Mochi: a type of sweet that I think is best described as...dough filled with bean paste. Sounds amazing, I know. If you bite into one thinking that it's chocolate, you're sure to be highly disappointed and might even think that mochi is nasty. Trust me. Writing from experience here. BUT if you sink your teeth into it knowing what you're getting yourself into, it's really not so bad.
Koto: a traditional Japanese harp, as I mentioned last time.
As part of the homestay weekend, twelve other foreigners and I made mochi, played kotos, and did some other cultural activities when we weren't with our host families.
The first thing we did as a group was go to an onsen. (As a reminder, that's a Japanese public bath.) Nothing like bathing with a bunch of gals you've only just met to break the ice! I don't have any pictures of the onsen for obvious reasons, but this onsen was unusual because the water was a lime Kool-Aid green color due to sulfur. And the hallway smelled like eggs.
After eating egg salad sandwiches for lunch (not kidding!), we made mochi.
Super cute ladies who made the dough and helped us with mochi makin'.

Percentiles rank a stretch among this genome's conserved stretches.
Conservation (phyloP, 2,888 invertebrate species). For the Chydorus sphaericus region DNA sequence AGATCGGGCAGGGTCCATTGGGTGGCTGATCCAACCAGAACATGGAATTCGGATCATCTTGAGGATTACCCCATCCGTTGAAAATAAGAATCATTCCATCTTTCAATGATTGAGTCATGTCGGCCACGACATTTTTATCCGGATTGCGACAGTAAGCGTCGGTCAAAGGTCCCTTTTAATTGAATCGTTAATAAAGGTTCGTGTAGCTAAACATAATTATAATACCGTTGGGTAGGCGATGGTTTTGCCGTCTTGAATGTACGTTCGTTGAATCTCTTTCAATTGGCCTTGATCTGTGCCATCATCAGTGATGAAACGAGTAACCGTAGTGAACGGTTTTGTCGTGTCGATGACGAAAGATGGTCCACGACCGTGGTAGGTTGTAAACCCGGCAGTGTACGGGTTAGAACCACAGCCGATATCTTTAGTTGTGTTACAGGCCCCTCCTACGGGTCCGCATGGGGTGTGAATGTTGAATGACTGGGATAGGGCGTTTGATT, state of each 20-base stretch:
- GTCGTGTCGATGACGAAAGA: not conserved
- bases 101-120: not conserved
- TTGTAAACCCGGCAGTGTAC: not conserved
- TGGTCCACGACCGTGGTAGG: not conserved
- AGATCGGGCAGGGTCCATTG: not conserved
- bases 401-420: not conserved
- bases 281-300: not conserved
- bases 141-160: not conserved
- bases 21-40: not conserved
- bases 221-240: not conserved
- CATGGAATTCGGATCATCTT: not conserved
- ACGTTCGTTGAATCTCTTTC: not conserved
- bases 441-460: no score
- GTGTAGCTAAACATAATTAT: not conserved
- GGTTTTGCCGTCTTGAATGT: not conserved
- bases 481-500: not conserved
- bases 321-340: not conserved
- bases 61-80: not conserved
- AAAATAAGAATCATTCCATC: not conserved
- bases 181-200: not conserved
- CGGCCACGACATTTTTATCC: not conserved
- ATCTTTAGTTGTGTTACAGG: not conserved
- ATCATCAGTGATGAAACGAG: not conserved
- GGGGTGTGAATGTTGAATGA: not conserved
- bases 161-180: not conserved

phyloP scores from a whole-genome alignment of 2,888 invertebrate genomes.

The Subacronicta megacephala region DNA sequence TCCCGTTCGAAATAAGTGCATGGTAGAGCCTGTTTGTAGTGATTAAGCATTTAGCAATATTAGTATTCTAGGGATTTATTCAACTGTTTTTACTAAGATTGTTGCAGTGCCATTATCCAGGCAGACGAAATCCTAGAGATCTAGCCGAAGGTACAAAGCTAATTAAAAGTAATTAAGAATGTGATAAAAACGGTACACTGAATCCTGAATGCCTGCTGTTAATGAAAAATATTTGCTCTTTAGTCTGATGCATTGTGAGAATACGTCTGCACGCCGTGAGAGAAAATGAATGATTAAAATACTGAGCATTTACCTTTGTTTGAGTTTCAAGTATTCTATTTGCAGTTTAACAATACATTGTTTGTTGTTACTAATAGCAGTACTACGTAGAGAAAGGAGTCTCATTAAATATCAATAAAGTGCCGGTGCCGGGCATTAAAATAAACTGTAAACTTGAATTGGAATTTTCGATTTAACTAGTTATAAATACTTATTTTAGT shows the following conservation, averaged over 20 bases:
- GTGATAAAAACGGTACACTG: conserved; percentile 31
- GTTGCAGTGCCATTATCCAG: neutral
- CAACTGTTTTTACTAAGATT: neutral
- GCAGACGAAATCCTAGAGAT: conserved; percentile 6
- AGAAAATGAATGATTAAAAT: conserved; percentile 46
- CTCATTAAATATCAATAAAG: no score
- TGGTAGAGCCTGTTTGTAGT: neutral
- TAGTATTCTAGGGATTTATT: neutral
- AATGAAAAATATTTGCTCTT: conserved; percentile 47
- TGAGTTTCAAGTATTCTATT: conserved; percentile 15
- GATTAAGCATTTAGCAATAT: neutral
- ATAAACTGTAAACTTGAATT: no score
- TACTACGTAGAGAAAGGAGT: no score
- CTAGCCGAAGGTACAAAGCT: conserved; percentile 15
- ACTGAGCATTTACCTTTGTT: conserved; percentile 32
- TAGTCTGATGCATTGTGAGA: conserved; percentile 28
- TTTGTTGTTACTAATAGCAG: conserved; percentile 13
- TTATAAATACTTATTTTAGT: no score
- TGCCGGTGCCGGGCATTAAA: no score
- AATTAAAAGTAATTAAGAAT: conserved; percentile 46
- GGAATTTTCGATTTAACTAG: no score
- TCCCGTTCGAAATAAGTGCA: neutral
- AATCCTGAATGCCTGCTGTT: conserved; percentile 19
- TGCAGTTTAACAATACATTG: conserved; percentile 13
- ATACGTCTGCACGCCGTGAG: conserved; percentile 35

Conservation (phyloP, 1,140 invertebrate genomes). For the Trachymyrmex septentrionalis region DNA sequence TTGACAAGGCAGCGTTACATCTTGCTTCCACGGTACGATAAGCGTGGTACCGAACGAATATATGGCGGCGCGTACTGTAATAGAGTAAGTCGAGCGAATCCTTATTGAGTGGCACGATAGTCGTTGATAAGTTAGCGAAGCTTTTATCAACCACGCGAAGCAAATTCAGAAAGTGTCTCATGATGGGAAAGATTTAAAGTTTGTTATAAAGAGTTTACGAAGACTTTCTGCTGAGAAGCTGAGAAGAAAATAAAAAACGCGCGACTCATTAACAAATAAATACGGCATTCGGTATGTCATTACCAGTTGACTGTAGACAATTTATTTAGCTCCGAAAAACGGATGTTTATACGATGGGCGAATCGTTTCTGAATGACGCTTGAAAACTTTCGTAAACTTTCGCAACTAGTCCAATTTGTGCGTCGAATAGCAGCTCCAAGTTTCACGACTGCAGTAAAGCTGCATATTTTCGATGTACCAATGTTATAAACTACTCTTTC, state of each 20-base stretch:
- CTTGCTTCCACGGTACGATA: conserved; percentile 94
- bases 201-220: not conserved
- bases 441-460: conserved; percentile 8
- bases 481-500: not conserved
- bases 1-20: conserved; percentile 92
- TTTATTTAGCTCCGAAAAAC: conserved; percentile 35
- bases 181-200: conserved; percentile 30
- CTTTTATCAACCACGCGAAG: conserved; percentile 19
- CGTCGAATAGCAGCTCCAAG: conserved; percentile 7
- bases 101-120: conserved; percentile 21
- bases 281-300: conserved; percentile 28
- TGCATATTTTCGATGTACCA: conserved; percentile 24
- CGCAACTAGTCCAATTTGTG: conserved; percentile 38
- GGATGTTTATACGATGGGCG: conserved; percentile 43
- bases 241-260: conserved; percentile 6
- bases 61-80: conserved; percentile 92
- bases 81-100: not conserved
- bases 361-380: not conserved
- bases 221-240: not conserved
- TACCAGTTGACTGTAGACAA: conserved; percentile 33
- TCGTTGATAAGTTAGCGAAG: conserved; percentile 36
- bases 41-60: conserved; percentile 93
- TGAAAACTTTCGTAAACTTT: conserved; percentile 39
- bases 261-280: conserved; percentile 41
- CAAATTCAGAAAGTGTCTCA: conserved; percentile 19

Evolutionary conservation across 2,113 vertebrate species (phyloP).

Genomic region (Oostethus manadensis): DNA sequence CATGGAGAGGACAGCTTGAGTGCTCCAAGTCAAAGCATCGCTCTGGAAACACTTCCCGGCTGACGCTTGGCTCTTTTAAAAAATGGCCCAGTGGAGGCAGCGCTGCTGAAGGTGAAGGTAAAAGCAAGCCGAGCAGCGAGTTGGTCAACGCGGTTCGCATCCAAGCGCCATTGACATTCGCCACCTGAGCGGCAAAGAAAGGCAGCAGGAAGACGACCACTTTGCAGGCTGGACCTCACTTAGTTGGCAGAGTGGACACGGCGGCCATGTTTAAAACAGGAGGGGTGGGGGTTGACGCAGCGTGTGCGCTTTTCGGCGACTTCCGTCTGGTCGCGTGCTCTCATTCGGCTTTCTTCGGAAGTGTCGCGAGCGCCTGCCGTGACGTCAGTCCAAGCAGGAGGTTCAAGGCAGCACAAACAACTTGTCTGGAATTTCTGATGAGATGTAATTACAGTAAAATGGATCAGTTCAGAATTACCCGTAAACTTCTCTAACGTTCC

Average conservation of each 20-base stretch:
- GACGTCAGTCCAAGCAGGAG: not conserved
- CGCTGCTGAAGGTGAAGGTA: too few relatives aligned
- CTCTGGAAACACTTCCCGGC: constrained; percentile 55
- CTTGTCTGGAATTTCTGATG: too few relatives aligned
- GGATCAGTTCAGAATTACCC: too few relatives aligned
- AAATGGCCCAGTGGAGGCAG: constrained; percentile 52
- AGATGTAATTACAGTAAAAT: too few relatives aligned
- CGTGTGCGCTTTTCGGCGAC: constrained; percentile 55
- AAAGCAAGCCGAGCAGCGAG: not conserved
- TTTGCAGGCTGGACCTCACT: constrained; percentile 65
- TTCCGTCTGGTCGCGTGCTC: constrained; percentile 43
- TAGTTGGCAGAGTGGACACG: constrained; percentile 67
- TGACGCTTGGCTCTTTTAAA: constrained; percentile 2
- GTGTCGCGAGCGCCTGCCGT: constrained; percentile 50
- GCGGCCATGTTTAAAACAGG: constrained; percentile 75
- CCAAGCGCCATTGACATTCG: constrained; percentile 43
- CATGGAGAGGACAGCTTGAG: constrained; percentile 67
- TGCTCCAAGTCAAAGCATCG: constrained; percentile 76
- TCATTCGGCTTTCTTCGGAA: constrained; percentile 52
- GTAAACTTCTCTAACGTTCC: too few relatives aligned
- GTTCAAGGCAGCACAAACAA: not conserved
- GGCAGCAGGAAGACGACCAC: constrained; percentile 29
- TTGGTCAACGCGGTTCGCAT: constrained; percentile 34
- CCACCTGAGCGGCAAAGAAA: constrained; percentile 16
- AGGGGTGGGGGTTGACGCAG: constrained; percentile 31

Kiera (from Scotland) towered over this precious little lady.
After molding the dough, it was time to paint the mochi.
There were a few different molds to choose from: a kappa (a legendary creature of Japan -- pictured on the bottom and top of the tray), a flower, and a peach!
Guess which one I chose...
Just peachy. :)
We spent the afternoon playing with some cutie pie kids, and I didn't realize at the time that we'd end up in the next day's newspaper!...
After meeting up with our host families Saturday evening, we watched a koto concert together. Here's a little video from that:
After the concert, I sang "Sakura" along with one of the ladies and then tried playing the instrument...
Our last cultural activity of the weekend was doing shodo. (Japanese calligraphy)
This is the kanji for "friend." ("tomodachi" in Japanese) I painted my name in katakana down the left side.